AUSTIN, Texas (CN) - At least 17 patients at two Texas hospitals suffered from contaminated drugs from a compounding pharmacy that has recalled the drugs nationwide, the federal government says.
The United States sued Specialty Compounding, of Cedar Park, Texas, and its co-owners Raymond L. Solano III and William L. Swail on Monday in Federal Court.
In August 2013, the Food and Drug Administration received 17 reports of "adverse events" to patients at two Corpus Christi hospitals, the complaint states. All the patients suffered bacterial infections of Rhodococcus equi, after receiving intravenous infusions of calcium gluconate made by Specialty Compounding.
Calcium gluconate is used to treat a wide variety of conditions, including calcium deficiency, rickets, black widow spider bites and some heart conditions.
Rhodococcus equi generally causes infections in grazing animals, but it can infect people with compromised immune systems, such as AIDS patients, and can be difficult to eradicate.
Specialty Compounding on Aug. 9, 2013 recalled all of its unexpired sterile drug products distributed since Feb. 1 that year.
The FDA then analyzed samples of calcium gluconate at Specialty Compounding's facility and found them contaminated with many strains of bacteria, including Kocuria kristinae, Kocuria varians, Gardnerella vaginalis, Streptococcus pluranimalium, and Streptococcus thoraltensis, according to the complaint.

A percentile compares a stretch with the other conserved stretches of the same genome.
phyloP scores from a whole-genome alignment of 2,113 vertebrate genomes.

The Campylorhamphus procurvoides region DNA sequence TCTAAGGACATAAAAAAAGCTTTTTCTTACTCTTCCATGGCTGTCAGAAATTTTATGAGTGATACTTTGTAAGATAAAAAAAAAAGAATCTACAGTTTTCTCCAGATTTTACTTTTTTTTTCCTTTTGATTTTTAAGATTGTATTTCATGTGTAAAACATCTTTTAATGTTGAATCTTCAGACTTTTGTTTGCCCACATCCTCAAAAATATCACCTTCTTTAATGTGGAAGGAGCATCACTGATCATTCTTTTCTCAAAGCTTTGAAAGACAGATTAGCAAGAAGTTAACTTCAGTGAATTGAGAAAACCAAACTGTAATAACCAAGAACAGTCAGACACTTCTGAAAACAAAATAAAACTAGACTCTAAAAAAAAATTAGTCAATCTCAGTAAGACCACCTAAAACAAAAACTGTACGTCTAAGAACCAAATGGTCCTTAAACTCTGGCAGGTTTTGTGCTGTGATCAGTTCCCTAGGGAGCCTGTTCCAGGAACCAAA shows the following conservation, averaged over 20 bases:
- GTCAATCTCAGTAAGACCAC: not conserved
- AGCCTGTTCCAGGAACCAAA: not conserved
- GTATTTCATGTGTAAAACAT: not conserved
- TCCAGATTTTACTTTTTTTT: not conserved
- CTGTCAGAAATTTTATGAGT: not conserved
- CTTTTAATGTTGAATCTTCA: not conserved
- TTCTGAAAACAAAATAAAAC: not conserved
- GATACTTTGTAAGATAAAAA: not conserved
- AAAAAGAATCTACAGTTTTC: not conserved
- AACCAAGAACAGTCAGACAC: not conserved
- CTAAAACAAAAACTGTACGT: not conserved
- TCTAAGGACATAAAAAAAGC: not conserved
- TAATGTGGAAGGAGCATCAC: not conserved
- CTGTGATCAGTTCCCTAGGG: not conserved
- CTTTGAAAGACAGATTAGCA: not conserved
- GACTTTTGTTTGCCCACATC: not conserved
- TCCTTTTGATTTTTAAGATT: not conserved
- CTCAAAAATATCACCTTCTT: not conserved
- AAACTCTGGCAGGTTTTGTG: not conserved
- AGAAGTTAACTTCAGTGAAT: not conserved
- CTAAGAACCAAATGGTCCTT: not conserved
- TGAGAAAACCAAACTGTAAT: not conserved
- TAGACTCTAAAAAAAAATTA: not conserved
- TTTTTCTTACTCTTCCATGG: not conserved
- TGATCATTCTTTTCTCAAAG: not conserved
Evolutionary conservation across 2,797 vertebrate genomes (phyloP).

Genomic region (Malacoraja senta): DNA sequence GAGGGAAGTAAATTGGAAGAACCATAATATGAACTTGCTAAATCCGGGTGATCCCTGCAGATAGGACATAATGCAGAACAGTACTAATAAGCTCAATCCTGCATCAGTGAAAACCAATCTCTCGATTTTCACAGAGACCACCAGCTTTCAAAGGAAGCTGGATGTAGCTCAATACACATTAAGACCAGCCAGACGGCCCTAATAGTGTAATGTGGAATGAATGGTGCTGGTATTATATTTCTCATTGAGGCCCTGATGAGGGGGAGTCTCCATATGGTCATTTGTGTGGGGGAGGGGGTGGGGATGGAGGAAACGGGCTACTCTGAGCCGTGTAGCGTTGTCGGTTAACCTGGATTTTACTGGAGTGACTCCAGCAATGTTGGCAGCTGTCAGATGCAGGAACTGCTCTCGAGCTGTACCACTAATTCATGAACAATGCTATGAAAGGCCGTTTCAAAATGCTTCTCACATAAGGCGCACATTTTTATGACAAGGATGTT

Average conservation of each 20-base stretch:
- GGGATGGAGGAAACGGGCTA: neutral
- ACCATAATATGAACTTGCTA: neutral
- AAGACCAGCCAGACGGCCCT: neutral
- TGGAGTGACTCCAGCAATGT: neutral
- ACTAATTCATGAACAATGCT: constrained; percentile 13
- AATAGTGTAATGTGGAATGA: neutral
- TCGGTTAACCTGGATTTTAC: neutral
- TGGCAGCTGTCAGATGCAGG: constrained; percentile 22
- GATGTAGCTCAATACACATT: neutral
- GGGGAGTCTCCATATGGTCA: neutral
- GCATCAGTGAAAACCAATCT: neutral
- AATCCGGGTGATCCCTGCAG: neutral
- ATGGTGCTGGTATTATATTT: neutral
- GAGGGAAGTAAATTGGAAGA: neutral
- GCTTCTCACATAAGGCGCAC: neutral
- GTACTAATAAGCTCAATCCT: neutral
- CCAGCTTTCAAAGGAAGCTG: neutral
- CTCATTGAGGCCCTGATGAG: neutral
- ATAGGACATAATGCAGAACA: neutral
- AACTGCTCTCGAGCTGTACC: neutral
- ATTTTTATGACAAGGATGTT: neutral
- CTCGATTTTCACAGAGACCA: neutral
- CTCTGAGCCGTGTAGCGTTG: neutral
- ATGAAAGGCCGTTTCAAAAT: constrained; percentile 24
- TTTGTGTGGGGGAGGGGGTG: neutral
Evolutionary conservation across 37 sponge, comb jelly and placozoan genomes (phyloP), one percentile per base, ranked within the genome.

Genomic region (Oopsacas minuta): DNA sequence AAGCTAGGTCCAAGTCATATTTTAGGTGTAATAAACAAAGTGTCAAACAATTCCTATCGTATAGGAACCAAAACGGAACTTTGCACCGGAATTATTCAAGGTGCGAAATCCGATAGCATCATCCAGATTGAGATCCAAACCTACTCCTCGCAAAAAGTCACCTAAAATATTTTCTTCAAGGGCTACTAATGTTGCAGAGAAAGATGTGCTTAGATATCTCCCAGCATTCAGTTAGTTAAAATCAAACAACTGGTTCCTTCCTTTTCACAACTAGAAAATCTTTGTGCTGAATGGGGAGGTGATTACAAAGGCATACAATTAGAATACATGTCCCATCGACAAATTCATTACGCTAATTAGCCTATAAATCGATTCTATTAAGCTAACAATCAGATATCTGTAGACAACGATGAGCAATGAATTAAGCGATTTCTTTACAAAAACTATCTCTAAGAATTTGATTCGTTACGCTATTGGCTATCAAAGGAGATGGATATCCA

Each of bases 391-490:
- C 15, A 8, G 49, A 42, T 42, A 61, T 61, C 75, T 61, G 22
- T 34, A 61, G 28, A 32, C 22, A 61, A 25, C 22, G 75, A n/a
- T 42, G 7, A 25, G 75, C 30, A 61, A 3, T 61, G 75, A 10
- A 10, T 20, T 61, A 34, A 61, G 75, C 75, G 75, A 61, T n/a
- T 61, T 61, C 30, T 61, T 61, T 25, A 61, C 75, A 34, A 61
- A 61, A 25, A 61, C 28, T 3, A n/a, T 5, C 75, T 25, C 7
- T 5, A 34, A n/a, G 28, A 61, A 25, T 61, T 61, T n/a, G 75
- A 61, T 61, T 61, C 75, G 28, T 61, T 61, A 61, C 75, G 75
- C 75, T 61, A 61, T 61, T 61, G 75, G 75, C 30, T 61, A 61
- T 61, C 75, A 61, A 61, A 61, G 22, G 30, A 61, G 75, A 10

FDA investigators also saw unsanitary conditions and violations of good manufacturing practices (CGMP). FDA investigators "documented that defendants manufacture and introduce into interstate commerce unapproved new drugs and misbranded drugs," and that "defendants distributed some of their compounded sterile drug products in interstate commerce without prescriptions for identified individual patients," according to the complaint.
The FDA considers defendants' drugs to be unapproved new drugs under law because "there are no published adequate and well-controlled clinical studies of those drugs manufactured and distributed by Specialty Compounding for any indication." It said the drugs are adulterated and misbranded because the "purportedly sterile drug products" contain microbiological contamination.
The complaint describes a myriad of violations of good manufacturing practices by Specialty Compounding.
In a March 2013 inspection, the FDA says, it observed the same unsanitary conditions and deficiencies, which defendants never corrected despite promises to do so.
"The FDA believes that use of these products would create an unacceptable risk for patients," Dr. Janet Woodcock said in an Aug. 11, 2013 FDA news release about the drug recall. "Giving a patient a contaminated injectable drug could result in a life-threatening infection."
The FDA seeks an injunction, corrected manufacturing processes, and costs of the investigation.
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